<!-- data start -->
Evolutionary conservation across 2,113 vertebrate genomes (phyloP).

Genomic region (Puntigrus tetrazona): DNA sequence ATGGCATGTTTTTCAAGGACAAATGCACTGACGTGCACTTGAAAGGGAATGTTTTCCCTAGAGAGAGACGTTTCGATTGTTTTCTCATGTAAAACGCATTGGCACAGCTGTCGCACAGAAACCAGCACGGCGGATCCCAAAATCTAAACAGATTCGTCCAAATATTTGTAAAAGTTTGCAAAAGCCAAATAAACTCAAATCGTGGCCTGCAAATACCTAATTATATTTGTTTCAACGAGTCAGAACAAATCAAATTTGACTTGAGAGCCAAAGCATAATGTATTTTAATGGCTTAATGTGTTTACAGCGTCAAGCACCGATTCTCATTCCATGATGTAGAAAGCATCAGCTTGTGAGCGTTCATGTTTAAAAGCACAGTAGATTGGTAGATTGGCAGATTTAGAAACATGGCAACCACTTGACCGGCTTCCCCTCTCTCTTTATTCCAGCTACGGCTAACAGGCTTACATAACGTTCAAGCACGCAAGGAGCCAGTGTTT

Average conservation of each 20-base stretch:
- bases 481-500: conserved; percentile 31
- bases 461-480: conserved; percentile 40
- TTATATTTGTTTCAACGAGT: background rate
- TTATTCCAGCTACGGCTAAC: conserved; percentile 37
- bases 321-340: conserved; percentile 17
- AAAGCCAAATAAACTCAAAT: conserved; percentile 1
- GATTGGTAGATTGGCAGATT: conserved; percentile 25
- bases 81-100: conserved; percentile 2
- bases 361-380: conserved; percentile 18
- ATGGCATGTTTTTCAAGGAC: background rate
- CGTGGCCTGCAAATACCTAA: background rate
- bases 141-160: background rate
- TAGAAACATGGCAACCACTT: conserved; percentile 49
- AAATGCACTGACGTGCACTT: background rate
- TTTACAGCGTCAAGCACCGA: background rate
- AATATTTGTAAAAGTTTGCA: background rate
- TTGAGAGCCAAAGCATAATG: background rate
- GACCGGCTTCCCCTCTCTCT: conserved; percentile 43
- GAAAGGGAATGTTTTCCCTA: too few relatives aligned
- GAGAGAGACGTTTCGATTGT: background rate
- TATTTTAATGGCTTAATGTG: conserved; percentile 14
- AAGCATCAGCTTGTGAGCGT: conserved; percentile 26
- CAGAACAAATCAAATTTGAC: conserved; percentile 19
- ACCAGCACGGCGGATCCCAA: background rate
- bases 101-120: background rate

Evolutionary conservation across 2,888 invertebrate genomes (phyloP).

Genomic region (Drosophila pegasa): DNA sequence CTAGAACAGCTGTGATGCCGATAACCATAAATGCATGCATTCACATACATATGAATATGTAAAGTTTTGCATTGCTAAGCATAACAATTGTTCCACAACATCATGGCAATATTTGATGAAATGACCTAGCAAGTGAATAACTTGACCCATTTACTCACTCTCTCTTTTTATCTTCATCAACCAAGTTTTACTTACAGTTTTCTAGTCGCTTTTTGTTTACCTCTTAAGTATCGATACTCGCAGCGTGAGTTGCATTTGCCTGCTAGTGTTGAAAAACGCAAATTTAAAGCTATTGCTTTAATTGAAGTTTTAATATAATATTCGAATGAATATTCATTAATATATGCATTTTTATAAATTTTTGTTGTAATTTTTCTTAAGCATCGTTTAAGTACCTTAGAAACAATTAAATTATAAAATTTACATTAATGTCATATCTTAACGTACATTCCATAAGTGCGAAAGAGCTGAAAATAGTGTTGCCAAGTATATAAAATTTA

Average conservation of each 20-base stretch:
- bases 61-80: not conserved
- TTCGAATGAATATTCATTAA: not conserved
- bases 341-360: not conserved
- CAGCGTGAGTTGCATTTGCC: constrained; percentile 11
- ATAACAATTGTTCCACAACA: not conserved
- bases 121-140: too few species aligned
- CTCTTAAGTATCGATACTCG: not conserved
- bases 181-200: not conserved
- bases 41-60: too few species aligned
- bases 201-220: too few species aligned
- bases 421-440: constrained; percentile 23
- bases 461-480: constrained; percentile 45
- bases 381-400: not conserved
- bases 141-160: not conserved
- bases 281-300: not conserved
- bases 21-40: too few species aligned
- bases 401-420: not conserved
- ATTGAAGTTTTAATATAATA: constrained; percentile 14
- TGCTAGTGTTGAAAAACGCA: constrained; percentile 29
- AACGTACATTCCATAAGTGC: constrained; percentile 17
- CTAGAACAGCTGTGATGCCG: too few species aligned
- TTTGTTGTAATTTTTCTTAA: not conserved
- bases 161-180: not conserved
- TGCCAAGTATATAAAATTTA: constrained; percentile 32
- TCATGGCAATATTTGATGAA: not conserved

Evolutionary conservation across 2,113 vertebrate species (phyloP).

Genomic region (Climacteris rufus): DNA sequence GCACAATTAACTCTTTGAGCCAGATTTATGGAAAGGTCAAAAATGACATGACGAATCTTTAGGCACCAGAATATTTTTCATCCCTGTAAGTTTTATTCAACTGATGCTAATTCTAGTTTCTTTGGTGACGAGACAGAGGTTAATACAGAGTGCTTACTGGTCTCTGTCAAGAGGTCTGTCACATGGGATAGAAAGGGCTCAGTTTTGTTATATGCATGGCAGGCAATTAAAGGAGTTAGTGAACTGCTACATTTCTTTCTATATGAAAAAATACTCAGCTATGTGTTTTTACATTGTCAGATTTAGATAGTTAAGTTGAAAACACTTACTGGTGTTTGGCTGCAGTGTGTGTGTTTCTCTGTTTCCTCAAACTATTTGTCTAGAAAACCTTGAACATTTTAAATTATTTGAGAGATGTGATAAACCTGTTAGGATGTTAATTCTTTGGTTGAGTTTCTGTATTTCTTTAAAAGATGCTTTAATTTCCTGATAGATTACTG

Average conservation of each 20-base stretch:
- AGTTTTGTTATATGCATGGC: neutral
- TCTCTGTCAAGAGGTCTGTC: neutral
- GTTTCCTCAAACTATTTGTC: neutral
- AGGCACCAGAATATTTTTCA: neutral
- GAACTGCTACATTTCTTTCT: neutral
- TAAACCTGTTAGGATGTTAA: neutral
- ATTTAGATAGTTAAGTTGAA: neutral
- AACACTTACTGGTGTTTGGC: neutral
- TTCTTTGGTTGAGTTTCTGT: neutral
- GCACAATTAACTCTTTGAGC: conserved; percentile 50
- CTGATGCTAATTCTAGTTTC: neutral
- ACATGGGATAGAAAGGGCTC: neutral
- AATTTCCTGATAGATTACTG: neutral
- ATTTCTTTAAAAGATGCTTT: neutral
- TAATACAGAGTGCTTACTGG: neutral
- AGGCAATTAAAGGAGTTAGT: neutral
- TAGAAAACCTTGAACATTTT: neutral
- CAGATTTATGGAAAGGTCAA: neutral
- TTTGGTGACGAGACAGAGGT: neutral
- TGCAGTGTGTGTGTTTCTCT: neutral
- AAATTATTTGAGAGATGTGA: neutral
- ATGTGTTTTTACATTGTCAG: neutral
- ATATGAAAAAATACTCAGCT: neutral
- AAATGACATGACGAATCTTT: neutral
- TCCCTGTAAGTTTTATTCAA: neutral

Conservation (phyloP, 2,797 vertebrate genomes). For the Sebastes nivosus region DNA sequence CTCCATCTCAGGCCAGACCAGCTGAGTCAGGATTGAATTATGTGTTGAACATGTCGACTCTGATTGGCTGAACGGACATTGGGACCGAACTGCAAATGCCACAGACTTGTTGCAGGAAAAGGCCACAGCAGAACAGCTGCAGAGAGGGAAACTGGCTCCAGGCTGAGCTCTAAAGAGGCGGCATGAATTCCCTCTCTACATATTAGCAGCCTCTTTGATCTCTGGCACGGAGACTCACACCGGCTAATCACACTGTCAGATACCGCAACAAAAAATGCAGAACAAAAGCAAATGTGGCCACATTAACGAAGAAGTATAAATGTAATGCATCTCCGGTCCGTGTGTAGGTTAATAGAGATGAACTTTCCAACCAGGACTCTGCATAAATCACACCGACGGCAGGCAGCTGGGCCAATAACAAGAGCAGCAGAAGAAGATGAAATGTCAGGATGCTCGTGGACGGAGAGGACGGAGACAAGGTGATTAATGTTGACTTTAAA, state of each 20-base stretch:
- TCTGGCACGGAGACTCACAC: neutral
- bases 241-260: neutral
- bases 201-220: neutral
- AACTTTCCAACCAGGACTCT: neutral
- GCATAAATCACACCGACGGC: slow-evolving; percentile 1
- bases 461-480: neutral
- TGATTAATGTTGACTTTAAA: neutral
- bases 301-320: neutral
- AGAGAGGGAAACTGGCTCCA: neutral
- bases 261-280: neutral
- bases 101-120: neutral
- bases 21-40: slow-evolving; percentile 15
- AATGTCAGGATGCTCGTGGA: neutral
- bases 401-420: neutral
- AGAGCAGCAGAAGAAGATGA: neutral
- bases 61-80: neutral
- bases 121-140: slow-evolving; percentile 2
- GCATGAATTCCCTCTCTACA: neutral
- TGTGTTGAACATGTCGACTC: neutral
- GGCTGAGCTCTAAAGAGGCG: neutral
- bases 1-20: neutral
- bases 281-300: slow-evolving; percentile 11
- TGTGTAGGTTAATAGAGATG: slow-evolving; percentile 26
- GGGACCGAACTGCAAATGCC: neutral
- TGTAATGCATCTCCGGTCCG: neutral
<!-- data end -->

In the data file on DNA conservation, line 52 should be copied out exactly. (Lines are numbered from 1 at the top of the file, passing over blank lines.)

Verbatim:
- CTAGAACAGCTGTGATGCCG: too few species aligned